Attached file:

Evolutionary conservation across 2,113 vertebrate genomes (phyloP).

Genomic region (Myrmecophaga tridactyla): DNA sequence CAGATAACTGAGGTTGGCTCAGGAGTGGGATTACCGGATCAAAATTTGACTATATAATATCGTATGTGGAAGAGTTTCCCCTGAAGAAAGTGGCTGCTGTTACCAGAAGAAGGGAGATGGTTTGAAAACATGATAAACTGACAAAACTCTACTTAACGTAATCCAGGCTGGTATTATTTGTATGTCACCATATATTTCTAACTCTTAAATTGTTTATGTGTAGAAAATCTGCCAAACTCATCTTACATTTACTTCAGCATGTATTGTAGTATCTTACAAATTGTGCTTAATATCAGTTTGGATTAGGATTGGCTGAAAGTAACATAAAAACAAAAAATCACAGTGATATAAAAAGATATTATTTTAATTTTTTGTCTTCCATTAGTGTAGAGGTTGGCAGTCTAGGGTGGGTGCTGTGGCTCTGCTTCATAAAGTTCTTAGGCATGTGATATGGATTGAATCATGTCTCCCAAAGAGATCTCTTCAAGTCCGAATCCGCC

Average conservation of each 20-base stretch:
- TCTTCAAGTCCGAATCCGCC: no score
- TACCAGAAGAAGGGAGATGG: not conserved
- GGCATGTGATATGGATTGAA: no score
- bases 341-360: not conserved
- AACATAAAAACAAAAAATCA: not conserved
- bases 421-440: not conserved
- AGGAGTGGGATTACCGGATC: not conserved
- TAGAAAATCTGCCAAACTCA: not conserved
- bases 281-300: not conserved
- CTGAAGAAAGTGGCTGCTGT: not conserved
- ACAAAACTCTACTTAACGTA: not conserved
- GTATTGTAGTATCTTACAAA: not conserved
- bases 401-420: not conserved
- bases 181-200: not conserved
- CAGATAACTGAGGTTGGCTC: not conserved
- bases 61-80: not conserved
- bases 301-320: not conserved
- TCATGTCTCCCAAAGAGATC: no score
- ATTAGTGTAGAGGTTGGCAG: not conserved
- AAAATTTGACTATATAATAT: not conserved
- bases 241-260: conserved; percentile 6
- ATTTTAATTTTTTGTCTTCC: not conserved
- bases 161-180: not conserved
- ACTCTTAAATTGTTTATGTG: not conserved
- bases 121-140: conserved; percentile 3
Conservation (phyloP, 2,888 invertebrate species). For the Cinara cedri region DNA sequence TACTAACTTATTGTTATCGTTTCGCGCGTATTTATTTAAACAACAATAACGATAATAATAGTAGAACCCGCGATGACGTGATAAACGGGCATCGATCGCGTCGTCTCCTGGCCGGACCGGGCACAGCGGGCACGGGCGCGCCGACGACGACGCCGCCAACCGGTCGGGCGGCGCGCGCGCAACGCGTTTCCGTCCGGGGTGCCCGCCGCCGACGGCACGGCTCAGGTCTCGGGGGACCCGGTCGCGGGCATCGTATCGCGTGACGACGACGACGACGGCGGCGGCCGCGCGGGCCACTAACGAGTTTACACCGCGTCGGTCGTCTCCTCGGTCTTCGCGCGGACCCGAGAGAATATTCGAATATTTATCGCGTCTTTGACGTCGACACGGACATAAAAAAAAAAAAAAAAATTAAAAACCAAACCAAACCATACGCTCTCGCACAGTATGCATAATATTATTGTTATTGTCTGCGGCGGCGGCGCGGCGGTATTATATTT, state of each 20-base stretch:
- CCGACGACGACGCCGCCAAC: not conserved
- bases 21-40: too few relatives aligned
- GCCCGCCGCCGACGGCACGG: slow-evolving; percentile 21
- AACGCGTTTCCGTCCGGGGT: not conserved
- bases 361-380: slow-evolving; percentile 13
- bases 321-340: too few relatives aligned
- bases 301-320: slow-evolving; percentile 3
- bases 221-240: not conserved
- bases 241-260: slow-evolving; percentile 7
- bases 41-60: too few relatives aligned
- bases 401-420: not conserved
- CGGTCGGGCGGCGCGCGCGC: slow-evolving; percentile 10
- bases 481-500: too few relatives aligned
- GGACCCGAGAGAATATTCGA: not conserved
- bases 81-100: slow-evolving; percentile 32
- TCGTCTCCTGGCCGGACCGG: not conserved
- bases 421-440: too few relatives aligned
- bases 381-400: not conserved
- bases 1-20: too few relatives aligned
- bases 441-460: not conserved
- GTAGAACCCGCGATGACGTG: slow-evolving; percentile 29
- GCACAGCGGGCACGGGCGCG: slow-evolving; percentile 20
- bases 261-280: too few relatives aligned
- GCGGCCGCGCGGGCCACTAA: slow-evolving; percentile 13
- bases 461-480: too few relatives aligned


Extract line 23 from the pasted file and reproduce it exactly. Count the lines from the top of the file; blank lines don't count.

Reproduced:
- AAAATTTGACTATATAATAT: not conserved